, Volume 23, Issue 4, pp 349–357

Hurricane-borne African Locusts (Schistocerca gregaria) on the Windward Islands

  • Richardson C. Howard 
  • Nemeth David J. 
Caribbean Hurricanes

DOI: 10.1007/BF00193608

Cite this article as:
Richardson, C.H. & Nemeth, D.J. GeoJournal (1991) 23: 349. doi:10.1007/BF00193608


The research applies a geographic perspective to the interface of biotic, atmospheric and socio-economic factors. Wind as a factor in biotic distributions helps explain the existence and quality of life on many isolated islands. In the late summer of 1988, there were reports of African desert Locust (Schistocerca gregaria) invasion of the Windward Islands. The event was historically unprecedented, and agricultural experts in the eastern Caribbean were alarmed. A tentative hypothesis was that Hurricane Joan provided the transport mechanism. An alternative hypothesis is suggested here. The discussion helps explain why transatlantic African Desert Locust migrations are so unusual. Analysis is based on primary and secondary data sources that include synoptic weather maps, formal and informal scientific reports, written correspondence with agricultural experts in the impact area, and newspaper coverage of the invasion.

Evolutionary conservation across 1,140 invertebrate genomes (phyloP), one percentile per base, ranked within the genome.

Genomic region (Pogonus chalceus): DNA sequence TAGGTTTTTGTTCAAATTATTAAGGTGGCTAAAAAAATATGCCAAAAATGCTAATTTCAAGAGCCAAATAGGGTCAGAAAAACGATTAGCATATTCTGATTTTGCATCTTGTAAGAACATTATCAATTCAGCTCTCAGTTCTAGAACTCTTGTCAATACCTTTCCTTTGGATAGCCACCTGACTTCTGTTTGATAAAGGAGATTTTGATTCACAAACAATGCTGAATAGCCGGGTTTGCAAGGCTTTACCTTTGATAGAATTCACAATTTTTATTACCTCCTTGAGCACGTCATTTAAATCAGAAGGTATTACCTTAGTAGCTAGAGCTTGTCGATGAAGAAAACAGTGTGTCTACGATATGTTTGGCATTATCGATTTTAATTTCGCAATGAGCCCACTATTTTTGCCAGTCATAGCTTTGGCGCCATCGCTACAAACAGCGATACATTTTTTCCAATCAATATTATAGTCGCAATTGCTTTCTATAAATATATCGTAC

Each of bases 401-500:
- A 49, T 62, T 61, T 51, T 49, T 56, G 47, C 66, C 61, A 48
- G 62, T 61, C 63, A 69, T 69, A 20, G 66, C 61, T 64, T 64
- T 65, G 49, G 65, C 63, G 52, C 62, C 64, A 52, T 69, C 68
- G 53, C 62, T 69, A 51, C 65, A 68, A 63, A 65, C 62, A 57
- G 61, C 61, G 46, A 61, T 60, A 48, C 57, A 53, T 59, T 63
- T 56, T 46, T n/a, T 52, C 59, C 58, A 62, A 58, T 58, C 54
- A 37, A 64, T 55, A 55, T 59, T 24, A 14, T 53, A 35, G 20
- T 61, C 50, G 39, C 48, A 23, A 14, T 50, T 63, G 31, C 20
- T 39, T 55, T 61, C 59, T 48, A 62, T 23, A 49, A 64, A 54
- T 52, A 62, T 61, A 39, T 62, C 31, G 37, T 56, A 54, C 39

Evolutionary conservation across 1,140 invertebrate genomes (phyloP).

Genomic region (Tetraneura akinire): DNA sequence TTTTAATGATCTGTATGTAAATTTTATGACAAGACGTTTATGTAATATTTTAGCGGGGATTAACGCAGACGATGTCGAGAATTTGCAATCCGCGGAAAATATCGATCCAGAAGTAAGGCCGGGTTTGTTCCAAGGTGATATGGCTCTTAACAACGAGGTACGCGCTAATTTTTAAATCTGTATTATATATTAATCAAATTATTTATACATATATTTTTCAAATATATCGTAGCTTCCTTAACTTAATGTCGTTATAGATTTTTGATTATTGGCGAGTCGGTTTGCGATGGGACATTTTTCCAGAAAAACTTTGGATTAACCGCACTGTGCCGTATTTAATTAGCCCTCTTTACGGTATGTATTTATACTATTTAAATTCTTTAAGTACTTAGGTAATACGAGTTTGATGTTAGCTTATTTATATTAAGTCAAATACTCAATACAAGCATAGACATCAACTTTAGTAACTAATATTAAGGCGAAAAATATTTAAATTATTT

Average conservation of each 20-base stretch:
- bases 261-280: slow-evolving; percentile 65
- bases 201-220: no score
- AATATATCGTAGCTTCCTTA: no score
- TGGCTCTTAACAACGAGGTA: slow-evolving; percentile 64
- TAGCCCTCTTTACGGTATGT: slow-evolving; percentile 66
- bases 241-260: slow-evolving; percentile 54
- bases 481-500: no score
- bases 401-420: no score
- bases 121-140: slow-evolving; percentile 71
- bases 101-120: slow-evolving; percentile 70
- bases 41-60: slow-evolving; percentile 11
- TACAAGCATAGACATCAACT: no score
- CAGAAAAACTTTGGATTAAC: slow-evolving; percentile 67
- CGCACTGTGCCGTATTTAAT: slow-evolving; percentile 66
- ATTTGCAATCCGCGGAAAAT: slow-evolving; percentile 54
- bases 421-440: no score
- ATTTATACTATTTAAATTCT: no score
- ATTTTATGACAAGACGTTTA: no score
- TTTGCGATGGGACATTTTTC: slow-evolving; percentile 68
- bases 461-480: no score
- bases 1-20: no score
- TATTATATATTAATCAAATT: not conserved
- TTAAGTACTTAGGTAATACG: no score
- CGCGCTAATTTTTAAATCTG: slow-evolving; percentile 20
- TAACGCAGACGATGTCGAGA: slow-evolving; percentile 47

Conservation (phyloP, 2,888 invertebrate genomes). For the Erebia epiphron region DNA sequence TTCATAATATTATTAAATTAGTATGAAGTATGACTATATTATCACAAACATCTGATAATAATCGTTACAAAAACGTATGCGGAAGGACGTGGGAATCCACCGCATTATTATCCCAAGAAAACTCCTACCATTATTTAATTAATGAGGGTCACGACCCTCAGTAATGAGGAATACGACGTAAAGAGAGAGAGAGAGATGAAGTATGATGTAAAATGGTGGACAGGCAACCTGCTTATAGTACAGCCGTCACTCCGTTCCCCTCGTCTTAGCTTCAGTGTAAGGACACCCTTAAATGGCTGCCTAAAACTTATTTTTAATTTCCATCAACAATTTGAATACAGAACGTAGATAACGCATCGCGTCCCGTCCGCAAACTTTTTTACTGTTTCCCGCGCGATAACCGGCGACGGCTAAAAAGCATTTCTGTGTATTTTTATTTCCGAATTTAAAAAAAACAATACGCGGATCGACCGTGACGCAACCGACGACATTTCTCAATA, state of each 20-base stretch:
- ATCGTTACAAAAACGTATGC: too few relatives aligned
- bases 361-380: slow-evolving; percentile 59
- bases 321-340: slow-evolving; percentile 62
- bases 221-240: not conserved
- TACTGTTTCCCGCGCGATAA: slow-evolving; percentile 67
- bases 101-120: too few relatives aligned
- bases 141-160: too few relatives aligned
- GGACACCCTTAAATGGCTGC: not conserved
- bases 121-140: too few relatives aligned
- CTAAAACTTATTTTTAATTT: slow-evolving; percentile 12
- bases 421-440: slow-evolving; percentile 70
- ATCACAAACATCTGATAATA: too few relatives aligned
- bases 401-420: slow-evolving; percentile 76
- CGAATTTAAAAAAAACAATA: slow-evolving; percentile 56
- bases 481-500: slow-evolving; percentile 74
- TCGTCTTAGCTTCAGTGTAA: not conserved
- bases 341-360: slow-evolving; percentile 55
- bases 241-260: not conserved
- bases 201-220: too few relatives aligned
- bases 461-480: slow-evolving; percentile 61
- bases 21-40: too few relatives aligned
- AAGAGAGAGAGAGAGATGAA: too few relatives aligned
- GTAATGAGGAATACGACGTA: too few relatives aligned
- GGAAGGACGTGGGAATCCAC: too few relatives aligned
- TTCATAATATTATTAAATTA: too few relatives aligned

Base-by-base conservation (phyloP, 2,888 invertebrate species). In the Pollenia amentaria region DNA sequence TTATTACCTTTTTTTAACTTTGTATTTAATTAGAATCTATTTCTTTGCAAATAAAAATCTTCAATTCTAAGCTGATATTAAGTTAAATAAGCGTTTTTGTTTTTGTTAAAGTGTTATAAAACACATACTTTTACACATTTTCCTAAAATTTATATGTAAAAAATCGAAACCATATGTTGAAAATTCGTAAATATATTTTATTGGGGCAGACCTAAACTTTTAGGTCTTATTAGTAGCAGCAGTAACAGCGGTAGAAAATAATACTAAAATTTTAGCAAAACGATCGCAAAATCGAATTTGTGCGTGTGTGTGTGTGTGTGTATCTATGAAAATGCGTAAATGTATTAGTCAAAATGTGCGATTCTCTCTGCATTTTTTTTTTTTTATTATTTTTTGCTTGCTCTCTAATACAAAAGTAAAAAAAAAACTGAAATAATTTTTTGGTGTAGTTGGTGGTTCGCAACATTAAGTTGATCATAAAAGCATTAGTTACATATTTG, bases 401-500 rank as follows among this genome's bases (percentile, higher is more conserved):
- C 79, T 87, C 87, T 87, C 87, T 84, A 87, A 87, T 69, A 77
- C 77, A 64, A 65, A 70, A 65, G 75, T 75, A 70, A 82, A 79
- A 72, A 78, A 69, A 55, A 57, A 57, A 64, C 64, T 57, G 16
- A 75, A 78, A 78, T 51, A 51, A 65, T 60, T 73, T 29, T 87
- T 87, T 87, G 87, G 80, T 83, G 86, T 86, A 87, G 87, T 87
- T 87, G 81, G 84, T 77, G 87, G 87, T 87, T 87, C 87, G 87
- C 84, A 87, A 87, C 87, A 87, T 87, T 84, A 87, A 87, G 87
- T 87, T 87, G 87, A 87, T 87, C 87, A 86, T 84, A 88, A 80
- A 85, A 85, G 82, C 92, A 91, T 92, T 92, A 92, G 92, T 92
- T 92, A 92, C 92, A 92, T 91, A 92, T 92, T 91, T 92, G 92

Copyright information

© Kluwer Academic Publishers 1991

Authors and Affiliations

  • Richardson C. Howard 
    • 1
  • Nemeth David J. 
    • 2
  1. 1.Department of GeographyCentral Michigan UniversityMt. PleasantUSA
  2. 2.Department of GeographyUniversity of ToledoToledoUSA

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